Primary care practices using a quality improvement program saw hypertension control rise from 65.6 percent to 74.8 percent over a six-month period.
More than 21,000 patients across 16 practices were studied as part of the “M.A.P.” program—measure accurately, act rapidly and partner with patients. The results of the research were presented Sept. 16 at the American Heart Association (AHA) Council on Hypertension, AHA Council on Kidney in Cardiovascular Disease, American Society of Hypertension Joint Scientific Sessions in San Francisco.
One-third of American adults has high blood pressure, which contributes to heart attack, heart failure and stroke, among other problems.
“The goal of the M.A.P. is to make it easier for doctors and care teams to help people with hypertension effectively manage their blood pressure,” study author Michael Rakotz, MD, vice president of chronic disease prevention at the American Medical Association, said in a statement.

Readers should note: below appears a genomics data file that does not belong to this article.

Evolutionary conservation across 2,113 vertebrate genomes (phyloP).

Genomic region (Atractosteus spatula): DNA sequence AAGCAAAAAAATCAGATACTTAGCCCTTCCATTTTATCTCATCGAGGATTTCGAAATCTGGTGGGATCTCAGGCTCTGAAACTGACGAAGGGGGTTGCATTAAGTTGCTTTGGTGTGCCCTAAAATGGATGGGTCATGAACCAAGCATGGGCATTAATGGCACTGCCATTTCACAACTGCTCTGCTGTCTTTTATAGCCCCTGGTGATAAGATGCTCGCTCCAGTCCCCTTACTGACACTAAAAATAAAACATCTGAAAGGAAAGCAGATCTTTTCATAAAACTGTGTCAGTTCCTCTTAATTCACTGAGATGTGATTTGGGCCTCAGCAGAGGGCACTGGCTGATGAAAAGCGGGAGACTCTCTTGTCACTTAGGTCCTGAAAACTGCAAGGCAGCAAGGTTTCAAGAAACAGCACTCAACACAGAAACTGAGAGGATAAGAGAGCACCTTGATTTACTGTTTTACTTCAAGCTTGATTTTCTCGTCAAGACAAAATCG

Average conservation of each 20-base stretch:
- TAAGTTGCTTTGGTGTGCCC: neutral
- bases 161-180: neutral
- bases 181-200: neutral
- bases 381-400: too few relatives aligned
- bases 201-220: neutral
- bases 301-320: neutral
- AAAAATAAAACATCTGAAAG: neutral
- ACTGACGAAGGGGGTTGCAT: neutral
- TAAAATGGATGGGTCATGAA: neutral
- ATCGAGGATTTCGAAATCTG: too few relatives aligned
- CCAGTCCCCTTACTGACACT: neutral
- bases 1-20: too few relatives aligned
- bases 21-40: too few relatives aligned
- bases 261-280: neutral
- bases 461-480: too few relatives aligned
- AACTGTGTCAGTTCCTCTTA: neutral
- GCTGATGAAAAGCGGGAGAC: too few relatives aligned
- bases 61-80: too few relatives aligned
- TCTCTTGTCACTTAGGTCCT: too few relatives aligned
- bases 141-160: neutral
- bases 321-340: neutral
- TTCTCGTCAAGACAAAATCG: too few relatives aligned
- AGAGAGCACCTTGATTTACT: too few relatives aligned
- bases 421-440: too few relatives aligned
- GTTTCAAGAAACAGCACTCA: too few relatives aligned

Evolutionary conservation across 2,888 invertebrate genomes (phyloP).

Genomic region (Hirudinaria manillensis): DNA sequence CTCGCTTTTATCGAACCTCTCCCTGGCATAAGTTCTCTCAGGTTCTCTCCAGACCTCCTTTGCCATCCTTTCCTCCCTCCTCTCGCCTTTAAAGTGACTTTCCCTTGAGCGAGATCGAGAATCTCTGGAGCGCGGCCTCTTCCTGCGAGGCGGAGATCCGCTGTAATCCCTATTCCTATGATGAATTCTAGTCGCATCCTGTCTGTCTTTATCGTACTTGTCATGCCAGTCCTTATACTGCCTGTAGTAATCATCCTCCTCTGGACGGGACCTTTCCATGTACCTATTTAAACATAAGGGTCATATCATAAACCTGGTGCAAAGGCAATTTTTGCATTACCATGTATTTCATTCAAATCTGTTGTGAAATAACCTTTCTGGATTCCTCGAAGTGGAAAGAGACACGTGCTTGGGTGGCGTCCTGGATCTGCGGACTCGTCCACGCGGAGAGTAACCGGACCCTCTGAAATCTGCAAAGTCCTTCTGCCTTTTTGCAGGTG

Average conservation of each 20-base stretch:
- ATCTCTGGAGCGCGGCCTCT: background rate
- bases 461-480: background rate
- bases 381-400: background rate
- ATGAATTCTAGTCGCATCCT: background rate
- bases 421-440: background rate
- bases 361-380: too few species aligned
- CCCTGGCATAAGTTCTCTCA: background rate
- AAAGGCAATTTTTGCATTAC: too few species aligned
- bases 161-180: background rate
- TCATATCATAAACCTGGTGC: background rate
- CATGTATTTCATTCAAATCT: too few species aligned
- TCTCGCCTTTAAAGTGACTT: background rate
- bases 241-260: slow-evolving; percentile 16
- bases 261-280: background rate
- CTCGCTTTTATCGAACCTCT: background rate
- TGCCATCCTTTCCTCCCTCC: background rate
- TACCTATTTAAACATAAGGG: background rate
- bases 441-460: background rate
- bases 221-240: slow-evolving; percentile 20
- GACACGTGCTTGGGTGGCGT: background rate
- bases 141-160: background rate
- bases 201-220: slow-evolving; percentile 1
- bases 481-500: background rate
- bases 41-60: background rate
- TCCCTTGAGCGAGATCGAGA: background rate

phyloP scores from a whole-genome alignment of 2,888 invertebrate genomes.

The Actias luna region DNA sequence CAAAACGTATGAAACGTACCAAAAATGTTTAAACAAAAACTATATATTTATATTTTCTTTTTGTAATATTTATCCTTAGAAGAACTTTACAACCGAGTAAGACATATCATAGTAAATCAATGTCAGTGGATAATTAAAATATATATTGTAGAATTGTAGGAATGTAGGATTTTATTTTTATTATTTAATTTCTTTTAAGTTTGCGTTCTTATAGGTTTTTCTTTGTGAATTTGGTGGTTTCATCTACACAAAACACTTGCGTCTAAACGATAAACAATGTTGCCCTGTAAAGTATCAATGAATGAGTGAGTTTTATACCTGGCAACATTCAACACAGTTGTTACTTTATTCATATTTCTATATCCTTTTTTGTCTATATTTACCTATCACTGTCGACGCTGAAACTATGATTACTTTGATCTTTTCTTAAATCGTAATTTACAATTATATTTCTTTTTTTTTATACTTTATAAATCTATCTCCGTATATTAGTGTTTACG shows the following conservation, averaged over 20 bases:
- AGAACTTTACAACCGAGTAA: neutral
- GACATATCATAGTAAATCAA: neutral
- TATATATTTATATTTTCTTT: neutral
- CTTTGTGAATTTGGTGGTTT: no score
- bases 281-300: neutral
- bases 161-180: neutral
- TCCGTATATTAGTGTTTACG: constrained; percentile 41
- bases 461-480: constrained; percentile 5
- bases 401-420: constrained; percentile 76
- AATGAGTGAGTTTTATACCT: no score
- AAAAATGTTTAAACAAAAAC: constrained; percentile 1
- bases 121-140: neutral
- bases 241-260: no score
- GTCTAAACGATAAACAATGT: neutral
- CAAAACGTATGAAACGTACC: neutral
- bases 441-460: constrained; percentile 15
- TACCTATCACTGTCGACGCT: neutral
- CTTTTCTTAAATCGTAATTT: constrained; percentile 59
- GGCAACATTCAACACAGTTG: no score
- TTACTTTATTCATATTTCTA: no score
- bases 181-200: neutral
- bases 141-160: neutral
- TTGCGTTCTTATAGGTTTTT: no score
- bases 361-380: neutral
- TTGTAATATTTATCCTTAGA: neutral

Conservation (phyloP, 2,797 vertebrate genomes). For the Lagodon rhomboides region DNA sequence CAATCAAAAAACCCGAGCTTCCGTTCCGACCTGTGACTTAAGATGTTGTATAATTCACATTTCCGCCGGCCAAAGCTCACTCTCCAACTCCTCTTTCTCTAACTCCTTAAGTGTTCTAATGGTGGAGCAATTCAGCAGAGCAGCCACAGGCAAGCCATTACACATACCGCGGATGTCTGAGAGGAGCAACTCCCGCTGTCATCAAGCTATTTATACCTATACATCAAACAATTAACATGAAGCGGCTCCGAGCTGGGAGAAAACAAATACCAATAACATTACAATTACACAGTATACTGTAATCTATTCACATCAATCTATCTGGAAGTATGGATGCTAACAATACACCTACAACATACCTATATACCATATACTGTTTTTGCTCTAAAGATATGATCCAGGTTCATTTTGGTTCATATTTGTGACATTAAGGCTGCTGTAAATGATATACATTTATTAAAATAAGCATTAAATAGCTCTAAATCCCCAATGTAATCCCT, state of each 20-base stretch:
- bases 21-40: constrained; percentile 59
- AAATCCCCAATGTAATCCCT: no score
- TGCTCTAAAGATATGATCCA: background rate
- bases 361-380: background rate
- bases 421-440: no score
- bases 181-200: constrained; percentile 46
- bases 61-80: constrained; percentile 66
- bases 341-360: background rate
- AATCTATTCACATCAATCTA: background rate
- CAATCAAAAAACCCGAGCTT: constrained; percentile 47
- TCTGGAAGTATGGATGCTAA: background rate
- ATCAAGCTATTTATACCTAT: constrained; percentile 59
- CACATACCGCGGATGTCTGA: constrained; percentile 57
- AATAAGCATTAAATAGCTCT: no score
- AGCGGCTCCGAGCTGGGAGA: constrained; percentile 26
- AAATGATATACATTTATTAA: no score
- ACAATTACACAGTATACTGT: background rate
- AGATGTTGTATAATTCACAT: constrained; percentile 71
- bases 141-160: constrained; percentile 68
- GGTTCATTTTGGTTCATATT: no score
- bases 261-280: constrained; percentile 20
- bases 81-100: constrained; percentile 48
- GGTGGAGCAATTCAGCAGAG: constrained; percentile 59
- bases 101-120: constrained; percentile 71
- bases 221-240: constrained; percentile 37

Among the uncontrolled patients at the start of the study, average blood pressure fell from 149/85 millimeters of mercury to 139/80. Also, each medication change during the study period was associated with a 14 mm Hg drop versus a 5.4 mm Hg drop when the change was made prior to the study. According to Rakotz, this suggests either patients were more compliant in taking their medications or the medications being prescribed were working better.
“M.A.P.’s evidence-based strategies offer an opportunity for primary care practices to work with patients to quickly improve blood pressure control,” he said. “And the initiative goes hand-in-hand with national programs focused on reducing the burden of heart disease and stroke.”